Relatives of the family at the centre of a suspected murder-suicide in Western Australia say they are “stunned” by what has happened.
The unnamed relatives of the Miles family said they were “still trying to understand how this could happen”.
Katrina Miles, her four children, and her parents Peter and Cynda Miles were all found shot dead at their property in Osmington, near Margaret River.
Police confirmed they believe the killer to be among the dead.
Police Commissioner Chris Dawson said they received a phone call from a man at the property alerting them to the shootings early on Friday morning.
“I wish to strongly emphasise that police do not believe any other person is involved in these crimes. Police are not searching for any other suspects,” he told reporters.
He said three firearms found on the property belonged to Peter Miles, 61.
Relatives of those involved, in a statement issued through the police, asked “that the community refrain from speculating on the circumstances around this tragic incident”.
Commissioner Dawson said the body of a woman was found in the house on the rural property, while the bodies of a woman and four children were found in a nearby converted shed where Ms Miles lived with her children. A seventh person was found dead outside.
Local media report that Katrina Miles was aged 35, and had four children aged between 13 and eight.
The children’s father had been notified of the killings and was “understandably grieving”, Commissioner Dawson said.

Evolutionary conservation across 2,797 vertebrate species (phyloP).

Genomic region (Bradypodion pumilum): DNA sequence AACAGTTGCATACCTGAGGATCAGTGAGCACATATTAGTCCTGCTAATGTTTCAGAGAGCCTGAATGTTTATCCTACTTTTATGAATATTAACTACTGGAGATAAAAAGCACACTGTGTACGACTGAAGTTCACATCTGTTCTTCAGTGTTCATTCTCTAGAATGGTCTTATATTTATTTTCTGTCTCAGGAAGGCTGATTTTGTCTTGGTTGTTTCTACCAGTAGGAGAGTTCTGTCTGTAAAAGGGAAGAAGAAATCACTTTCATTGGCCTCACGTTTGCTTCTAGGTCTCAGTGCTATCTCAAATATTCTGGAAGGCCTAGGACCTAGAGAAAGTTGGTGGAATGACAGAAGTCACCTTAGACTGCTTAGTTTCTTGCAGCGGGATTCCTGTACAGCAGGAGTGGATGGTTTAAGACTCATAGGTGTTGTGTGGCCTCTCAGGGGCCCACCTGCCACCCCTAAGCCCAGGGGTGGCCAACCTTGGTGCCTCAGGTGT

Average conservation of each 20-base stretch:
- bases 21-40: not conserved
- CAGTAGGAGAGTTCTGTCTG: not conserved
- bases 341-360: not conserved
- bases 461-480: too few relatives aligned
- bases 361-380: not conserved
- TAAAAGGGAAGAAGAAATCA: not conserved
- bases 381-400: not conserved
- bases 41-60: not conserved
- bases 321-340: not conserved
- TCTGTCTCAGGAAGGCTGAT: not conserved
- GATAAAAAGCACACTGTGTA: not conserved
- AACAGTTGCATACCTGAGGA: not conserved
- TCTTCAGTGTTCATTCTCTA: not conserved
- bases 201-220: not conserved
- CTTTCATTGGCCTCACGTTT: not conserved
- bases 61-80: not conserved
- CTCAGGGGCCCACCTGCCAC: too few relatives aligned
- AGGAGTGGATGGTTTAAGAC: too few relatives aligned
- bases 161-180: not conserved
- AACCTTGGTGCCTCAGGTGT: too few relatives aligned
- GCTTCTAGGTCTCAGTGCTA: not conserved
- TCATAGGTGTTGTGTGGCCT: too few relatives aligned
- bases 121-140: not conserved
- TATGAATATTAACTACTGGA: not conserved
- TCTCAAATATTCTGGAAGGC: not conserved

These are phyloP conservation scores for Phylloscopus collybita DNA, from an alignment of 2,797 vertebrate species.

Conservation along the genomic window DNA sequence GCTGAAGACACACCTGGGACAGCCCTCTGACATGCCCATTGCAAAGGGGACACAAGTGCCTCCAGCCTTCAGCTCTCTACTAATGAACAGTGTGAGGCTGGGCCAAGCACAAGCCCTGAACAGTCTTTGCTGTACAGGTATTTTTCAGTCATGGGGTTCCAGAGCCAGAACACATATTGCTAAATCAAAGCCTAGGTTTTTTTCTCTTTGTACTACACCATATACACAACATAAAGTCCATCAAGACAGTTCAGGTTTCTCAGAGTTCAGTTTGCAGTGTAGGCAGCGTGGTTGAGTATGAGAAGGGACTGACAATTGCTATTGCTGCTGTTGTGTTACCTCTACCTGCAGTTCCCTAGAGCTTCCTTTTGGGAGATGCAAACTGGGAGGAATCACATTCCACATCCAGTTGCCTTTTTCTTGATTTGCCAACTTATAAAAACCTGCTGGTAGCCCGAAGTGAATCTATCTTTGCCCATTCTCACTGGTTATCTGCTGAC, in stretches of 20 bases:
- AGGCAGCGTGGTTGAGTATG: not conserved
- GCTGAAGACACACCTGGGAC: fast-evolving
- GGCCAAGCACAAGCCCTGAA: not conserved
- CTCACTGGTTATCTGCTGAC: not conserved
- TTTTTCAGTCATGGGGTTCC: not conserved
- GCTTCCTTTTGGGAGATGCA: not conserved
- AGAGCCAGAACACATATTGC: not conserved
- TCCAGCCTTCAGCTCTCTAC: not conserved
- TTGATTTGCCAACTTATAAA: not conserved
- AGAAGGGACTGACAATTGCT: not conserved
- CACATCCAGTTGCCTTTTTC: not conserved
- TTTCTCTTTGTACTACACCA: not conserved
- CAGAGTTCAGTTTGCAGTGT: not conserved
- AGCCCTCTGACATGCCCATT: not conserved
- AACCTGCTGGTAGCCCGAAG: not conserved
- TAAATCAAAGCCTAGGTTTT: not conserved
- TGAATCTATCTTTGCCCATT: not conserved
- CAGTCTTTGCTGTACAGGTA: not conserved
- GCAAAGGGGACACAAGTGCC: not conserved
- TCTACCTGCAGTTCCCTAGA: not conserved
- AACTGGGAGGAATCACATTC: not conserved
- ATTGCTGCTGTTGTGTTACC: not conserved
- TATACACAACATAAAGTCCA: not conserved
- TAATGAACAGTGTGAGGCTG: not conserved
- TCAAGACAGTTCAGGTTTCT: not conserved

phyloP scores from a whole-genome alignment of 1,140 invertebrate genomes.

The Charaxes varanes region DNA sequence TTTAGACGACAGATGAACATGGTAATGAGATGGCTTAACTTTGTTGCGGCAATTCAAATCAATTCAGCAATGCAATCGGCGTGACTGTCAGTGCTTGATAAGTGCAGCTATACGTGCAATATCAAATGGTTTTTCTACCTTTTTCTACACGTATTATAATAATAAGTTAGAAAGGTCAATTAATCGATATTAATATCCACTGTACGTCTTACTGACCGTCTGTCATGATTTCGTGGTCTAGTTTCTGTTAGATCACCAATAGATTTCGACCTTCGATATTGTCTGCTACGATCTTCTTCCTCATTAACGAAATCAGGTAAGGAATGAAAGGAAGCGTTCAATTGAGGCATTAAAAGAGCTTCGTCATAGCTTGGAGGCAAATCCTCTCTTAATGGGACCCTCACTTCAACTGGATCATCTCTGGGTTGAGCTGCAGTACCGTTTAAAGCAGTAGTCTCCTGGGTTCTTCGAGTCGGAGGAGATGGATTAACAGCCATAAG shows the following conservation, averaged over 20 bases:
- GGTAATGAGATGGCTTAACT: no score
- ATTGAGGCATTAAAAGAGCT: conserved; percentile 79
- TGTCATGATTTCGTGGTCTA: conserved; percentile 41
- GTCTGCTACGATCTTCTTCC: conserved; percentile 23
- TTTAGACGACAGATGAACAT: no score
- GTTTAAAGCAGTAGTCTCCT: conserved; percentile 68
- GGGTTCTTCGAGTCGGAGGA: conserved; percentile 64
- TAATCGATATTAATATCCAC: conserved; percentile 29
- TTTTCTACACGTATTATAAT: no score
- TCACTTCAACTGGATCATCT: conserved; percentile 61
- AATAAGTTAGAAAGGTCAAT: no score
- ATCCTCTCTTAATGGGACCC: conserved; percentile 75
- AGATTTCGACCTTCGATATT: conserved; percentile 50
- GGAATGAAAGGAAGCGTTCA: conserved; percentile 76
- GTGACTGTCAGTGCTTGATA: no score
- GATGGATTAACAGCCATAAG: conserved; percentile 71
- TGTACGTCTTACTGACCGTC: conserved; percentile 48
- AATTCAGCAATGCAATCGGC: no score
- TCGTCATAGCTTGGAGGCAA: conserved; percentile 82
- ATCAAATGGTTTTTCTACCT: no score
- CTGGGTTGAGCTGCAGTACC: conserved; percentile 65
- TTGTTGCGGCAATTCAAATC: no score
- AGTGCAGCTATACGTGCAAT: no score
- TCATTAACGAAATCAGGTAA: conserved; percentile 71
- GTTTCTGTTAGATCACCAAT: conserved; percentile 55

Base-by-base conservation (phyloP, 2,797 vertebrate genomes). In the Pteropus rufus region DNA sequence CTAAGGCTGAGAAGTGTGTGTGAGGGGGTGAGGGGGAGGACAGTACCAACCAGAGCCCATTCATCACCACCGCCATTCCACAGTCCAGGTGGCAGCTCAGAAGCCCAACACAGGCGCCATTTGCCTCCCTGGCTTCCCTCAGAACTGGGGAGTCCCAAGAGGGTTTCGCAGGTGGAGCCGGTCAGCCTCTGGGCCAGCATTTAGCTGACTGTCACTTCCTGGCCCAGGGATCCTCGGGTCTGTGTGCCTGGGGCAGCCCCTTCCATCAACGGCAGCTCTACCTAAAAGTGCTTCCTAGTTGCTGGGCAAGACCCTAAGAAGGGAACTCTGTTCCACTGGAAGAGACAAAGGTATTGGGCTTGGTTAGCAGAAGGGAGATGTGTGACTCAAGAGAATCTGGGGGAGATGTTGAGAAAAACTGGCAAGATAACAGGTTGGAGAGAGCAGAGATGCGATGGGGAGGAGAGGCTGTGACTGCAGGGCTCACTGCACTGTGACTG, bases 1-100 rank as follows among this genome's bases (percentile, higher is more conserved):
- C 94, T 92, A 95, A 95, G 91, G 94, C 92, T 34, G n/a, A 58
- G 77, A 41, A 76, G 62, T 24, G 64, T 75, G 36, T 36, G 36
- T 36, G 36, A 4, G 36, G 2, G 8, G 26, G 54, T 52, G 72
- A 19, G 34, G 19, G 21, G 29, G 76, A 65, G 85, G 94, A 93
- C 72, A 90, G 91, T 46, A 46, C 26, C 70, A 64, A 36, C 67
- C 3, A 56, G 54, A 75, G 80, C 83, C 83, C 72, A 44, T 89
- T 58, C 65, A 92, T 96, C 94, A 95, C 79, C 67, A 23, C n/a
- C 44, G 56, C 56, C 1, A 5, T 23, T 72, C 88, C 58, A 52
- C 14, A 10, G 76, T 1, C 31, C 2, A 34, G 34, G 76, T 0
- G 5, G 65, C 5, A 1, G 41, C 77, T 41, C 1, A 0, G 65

Cynda Miles, 58, and her family were said to have been active members of their tiny rural community of Osmington, which is about 20km from Margaret River, a popular tourist and wine-growing area.
Memorials have been posted on Katrina and Cynda’s Facebook profiles.
“They were a very socially-aware family – doing their best to create a safe community – and that is why it is so shocking to think that could be destroyed so quickly,” she told the Australian Broadcasting Corp.
Pamela Townshend, president of the Shire of Augusta-Margaret River, told Fairfax Media: “It’s sending shockwaves through the whole community – we’re all linked in one way or another, every family.”
This is Australia’s worst mass shooting since a massacre in Port Arthur, Tasmania, claimed the lives of 35 people in 1996.
That incident led to comprehensive reform of the nation’s gun laws, which included a ban on automatic and semi-automatic weapons.
Australia has had one other mass shooting since Port Arthur – the murder-suicide of a family of five in New South Wales in 2014.